Michael O’Sullivan, chief executive of Cambridge Assessment International Education, tells Tes: “Cambridge IGCSE qualifications were a benchmark for the design of the reformed GCSE in England, and the content of reformed GCSE and Cambridge IGCSE syllabuses have extensive overlap.”

Cambridge says it pegs its IGCSEs to the GCSE by using “statistical evidence and comparability studies”. Similarly, a spokeswoman for Pearson says that the board has “processes in place to ensure that [the qualifications] are comparable to GCSEs”, including ensuring that the same committee members oversee the exam setting, marking and grading processes, with grade boundaries set to ensure comparability between the qualifications.

But “comparable” is an imprecise term. Just because you can compare two qualifications, it does not mean they are at the same level of difficulty. And if IGCSEs were marketed as broadly equivalent to GCSEs before the reforms, how can they be the same now without having undergone a parallel reform process?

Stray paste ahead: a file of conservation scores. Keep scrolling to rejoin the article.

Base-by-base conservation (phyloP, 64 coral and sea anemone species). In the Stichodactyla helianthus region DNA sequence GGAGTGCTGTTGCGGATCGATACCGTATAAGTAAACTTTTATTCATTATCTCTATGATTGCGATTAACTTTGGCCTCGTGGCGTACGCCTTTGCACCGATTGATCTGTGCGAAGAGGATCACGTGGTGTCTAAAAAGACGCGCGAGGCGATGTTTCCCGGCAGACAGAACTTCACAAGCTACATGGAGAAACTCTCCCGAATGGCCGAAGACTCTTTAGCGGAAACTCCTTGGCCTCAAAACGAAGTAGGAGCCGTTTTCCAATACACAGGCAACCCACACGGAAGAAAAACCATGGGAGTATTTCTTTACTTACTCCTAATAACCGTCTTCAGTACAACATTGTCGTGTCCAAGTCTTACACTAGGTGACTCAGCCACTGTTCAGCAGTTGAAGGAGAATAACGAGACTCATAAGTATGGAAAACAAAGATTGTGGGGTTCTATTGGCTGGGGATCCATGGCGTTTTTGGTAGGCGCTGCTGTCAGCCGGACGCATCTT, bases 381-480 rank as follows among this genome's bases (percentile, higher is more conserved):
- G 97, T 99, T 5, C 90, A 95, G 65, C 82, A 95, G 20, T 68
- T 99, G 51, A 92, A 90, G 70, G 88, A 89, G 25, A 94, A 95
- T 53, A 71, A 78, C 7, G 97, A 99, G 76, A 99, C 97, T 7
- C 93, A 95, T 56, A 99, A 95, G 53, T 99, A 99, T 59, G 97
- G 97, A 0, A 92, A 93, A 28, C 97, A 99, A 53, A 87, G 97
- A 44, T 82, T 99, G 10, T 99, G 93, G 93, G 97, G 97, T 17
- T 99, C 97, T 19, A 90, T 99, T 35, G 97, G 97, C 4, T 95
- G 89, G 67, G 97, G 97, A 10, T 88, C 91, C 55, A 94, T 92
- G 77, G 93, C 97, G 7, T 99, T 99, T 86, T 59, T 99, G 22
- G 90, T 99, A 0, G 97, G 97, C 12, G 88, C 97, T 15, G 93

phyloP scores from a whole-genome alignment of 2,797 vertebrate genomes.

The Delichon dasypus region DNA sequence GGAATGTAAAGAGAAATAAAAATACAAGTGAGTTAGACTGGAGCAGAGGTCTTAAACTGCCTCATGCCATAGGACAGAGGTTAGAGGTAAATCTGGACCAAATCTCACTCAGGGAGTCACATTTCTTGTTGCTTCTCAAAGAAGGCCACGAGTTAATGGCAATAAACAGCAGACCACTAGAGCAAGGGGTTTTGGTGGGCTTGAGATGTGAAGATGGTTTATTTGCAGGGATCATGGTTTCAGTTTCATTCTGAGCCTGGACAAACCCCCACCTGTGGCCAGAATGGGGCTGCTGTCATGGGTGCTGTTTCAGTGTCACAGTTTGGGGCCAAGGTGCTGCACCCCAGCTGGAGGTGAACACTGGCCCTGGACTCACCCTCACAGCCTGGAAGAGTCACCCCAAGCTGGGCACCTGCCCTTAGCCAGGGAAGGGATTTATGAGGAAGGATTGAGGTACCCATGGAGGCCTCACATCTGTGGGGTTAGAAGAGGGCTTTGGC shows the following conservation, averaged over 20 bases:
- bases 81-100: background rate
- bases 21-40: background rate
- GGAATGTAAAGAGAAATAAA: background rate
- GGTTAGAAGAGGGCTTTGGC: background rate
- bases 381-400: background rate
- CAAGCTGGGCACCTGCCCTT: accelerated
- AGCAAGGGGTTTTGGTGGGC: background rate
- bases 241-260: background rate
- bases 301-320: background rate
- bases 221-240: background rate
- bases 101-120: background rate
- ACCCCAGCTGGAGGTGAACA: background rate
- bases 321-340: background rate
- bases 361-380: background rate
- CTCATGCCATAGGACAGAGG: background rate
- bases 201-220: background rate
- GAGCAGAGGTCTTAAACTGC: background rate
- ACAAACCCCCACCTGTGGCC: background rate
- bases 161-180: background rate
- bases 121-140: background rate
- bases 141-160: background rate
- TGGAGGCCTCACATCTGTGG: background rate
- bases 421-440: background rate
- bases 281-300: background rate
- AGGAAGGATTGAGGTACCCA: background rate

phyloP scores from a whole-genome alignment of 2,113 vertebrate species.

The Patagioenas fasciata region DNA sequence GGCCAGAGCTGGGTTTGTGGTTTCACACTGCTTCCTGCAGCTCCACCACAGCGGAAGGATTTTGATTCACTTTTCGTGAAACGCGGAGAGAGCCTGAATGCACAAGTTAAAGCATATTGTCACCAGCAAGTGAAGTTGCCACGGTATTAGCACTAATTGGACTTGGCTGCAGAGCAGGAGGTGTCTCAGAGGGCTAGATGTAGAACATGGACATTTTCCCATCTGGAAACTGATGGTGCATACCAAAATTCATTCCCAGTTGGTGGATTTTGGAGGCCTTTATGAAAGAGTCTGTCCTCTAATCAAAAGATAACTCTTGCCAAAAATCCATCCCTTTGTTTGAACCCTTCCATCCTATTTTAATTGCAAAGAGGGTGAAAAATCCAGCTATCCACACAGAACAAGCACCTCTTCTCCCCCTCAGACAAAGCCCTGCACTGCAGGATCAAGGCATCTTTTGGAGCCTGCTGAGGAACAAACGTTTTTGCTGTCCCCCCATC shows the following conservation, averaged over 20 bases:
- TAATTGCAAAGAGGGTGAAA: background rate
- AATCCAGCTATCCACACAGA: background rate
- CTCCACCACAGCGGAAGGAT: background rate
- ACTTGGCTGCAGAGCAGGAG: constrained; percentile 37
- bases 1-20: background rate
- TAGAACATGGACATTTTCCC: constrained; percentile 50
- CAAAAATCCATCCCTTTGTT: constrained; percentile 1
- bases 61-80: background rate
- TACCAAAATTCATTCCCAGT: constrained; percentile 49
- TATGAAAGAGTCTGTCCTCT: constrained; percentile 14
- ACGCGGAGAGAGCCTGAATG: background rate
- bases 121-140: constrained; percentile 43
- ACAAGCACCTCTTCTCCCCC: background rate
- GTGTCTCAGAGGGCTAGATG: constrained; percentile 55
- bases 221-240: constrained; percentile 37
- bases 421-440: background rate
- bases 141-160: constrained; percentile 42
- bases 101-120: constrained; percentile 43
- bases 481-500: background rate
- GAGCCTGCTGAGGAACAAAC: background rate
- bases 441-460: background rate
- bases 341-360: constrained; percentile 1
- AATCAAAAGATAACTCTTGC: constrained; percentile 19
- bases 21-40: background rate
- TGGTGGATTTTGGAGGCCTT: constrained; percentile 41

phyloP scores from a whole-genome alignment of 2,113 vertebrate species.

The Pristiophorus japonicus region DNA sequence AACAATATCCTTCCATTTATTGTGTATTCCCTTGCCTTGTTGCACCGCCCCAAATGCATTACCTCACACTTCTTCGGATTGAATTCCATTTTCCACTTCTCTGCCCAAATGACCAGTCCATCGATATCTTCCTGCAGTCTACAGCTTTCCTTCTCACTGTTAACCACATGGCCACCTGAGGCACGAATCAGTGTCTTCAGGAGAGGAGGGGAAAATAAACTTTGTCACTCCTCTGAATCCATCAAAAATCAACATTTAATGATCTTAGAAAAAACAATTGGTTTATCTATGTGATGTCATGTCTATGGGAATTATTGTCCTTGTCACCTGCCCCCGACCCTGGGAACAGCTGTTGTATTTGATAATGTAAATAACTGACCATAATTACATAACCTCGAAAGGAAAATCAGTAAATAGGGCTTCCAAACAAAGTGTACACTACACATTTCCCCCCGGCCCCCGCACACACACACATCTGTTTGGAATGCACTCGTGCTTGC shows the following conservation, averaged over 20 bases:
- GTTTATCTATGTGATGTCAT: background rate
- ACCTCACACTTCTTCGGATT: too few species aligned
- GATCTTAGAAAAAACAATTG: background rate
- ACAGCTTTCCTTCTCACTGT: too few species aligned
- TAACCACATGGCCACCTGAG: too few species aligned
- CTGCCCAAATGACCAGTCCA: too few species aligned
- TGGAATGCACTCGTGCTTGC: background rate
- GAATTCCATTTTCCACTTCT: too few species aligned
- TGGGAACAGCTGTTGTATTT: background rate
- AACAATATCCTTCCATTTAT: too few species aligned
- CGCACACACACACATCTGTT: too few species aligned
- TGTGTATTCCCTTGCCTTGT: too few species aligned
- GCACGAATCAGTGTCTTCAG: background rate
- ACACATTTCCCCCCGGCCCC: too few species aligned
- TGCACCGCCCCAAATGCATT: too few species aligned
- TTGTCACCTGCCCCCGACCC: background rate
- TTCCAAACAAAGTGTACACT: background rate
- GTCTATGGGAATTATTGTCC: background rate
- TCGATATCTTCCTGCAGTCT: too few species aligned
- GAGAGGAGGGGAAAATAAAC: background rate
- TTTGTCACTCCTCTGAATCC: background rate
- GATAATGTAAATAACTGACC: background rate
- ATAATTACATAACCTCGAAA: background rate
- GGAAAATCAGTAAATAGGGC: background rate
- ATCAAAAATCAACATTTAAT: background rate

However, the idea that students who take the reformed GCSEs will actually get worse grades because the exams have become tougher – while IGCSEs pupils are insulated – is questionable. That is because the “comparable outcomes” approach adopted by Ofqual ensures that the profile of the grades that pupils get will be broadly similar to pre-reform GCSE results.

For its own part, Ofqual cautions against making direct comparisons between the qualifications. A spokesman says: “IGCSEs are different qualifications to GCSEs, with different content and assessments. Therefore, it is not possible to make meaningful comparisons between the two.”